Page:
Northumberland Tour 2007
. Day 3
. There’s a battle, well several battles, going on inside me right now. The first is whether to talk about immigration in these pages, and the second is a personal one, watching an online friend’s marriage disintegrate around her, and the focus I have put on her and my lack of attention to my own world. There’s a climate in the UK now of seeming like a neo-fascist if you even mention the issue of immigration or talk about British culture. But during this short tour it’s come to my notice and I feel I have to broach the subject. As I stood in a museum today and read about the Angles overwhelming the Britons I felt a deep disdain towards them which is ironic because by definition I am culturally more Anglo-Saxon than an original Briton – although DNA wise most English people have been part of the same genetic pool for ten thousand years -. Maybe that’s why the british are so self loathing. They feel sorry for the underdog and consequently hate their own lineage which culturally wiped out the underdog in the first place. There’s probably a little twist at the end of this thought process though that goes something like: “You nasty Angles, attacking the sweet innocent Britons” whilst simultaneously giving the Angles a pat on the head, a little wink, and an evil smile.
Of course the general influences on Northumberland over the centuries were the original Britons – whoever they were, I think they became the Welsh, and Cornish? – First the Romans and whoever else they imported, then came the Angles, and then there’s the Picts, and the Scots – some of whom apparently came from Ireland (now I’m really confused) -. Then in the eighth century came the Scandinavians, then in the eleventh century came the French and during the twentieth century many modern day Irish people moved to the area for work and more recently a swathe of Eastern Europeans have arrived. We came across many as we stopped off at cafes and service stations which felt weird because it’s something I expect in London but not in the middle of the countryside. A few years after writing this I wrote an in depth article on this subject, you can read it at:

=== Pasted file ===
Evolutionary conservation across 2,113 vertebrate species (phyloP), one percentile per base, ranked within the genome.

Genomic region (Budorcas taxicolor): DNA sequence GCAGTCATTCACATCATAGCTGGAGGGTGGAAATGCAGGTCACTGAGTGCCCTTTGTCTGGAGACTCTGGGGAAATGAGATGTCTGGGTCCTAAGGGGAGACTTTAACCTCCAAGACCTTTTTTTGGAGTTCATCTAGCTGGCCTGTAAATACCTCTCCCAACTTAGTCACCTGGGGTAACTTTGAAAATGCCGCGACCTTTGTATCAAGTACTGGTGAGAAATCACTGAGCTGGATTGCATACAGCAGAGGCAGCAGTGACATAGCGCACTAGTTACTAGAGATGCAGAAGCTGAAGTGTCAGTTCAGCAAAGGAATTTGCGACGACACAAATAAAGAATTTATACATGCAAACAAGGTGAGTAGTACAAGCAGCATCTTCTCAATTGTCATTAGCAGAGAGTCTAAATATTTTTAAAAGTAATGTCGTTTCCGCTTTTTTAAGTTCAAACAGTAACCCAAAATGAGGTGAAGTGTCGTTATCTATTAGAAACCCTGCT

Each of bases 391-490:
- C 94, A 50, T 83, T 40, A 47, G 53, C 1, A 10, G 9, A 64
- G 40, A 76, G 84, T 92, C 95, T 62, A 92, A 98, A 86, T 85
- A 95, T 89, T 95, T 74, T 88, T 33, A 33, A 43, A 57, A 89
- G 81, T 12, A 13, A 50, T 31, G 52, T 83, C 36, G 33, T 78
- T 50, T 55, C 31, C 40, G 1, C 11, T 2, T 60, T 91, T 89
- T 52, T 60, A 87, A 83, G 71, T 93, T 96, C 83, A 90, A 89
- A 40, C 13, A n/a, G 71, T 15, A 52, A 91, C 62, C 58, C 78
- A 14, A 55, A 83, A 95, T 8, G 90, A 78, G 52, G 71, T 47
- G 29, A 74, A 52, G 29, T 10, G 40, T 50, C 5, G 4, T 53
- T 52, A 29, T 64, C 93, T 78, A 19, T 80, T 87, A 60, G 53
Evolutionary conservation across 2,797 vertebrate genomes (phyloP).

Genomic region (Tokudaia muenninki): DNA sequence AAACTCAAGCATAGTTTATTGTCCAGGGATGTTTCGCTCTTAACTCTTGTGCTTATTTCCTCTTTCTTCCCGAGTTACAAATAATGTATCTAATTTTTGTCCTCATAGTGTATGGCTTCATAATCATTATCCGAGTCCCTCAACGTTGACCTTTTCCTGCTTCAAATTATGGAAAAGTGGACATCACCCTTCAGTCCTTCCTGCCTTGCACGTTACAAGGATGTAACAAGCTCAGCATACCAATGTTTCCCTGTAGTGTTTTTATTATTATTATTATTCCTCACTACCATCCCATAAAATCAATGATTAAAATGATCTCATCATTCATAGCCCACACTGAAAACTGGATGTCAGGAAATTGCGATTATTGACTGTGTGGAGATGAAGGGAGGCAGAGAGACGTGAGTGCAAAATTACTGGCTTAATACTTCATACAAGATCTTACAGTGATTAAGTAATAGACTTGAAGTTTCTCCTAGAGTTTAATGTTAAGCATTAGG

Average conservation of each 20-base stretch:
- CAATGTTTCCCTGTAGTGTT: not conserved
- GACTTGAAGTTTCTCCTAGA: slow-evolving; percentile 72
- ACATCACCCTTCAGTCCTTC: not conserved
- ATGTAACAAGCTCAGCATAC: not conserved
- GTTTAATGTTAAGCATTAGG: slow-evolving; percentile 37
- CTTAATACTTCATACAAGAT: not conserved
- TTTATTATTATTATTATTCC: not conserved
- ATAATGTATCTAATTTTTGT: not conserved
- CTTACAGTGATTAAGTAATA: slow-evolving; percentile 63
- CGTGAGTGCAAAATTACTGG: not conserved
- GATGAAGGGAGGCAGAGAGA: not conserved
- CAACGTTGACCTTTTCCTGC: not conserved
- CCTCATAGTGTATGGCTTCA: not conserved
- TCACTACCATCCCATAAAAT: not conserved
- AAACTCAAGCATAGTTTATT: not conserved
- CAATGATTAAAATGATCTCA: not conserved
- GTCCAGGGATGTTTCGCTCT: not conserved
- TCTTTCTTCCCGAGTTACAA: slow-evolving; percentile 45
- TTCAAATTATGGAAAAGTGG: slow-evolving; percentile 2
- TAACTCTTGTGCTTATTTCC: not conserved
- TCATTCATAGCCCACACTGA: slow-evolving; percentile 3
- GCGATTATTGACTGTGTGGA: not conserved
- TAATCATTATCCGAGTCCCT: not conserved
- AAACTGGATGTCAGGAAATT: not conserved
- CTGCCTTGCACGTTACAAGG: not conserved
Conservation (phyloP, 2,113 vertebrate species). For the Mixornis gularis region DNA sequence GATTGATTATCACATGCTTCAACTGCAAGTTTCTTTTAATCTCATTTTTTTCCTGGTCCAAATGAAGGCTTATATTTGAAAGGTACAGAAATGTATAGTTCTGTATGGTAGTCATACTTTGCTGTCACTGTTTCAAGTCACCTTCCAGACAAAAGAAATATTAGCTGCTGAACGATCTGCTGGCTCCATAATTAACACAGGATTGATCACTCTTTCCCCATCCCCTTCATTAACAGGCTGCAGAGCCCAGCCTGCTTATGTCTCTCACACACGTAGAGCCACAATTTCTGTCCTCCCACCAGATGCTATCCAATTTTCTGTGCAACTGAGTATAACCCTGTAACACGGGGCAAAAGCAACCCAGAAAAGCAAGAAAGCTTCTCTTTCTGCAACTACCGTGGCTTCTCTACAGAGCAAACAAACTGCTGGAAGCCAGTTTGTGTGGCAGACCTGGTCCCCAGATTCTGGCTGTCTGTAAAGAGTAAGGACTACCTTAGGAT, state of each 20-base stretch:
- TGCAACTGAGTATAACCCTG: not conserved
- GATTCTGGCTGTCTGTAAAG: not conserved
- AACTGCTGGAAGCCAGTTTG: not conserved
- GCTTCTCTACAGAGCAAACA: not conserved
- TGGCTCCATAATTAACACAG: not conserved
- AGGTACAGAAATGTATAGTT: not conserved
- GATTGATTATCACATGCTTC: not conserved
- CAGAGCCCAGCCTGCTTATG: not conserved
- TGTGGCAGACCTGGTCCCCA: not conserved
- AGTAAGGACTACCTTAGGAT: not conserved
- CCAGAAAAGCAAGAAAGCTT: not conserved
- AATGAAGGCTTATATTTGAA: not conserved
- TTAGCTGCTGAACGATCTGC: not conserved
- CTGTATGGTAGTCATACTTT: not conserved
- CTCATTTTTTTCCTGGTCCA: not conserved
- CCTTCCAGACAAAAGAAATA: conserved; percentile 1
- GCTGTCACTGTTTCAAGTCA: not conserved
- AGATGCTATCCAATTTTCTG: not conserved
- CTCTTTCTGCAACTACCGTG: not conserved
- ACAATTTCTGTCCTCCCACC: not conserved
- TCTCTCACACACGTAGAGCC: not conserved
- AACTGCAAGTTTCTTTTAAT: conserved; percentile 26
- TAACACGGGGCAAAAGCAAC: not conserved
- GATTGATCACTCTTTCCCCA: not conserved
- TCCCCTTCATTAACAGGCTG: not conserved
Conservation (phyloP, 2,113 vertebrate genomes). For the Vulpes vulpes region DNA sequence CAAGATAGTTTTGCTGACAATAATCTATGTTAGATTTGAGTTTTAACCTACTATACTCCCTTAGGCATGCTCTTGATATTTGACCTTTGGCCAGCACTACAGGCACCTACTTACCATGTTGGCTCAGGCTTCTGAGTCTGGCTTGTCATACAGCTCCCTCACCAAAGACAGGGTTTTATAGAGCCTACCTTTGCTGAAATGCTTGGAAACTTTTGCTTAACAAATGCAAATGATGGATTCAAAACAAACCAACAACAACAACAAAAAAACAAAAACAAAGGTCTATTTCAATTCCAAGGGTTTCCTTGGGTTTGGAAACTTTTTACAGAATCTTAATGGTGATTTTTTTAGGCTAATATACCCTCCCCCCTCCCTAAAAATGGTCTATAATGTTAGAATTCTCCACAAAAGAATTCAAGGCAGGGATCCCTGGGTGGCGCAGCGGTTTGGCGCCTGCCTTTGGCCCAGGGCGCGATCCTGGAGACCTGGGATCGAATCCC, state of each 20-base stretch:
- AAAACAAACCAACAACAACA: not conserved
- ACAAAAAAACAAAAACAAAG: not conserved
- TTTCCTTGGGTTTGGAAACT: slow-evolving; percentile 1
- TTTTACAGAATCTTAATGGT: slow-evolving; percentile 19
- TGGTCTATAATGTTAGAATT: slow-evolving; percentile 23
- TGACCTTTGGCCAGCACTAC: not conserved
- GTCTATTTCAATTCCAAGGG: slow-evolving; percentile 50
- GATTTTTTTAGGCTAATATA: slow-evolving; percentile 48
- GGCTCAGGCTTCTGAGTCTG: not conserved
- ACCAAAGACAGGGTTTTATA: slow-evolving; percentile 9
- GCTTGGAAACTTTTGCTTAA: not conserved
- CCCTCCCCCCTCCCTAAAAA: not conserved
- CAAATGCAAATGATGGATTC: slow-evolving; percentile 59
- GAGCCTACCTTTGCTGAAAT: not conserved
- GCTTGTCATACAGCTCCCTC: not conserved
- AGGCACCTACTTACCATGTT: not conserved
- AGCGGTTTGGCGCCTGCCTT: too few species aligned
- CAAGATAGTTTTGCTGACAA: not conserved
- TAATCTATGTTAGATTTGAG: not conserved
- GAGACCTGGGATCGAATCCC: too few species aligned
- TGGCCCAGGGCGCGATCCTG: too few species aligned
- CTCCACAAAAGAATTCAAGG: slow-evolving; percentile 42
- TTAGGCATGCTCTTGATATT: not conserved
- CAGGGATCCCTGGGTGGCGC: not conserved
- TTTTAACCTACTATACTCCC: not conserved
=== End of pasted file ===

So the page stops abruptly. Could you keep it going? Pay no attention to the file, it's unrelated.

One lunch time a few years ago, a Roman student of mine, ok he was Italian but Roman sounded more fitting, startled the other classmates when during a conversation about immigration he said “Who would most people in Britain prefer to be served by, someone of their own colour and religious background or someone of a different colour, different religion and who, in their mind at least, may want to cut their throat.” Now don’t get all uppity because even if you think it’s racist say this it is probably this mentality that is behind the lack of resistance to the influx of people from Eastern Europe . Of course there is resistance but not as much as had the influx been from a group of people with a different colour skin or religion. So ironically underpinning this latest wave of immigration is a racist agenda. If you want to know my agenda it’s this. The pressure to not deal with these issues openly is going to cause deep and dangerous divisions in the future and as far as racism, disable-ism, sexism, homophobia, ageism and any other ism goes, if that’s what people choose to believe in then that’s their right. And it’s my right not to agree with them if I so wish.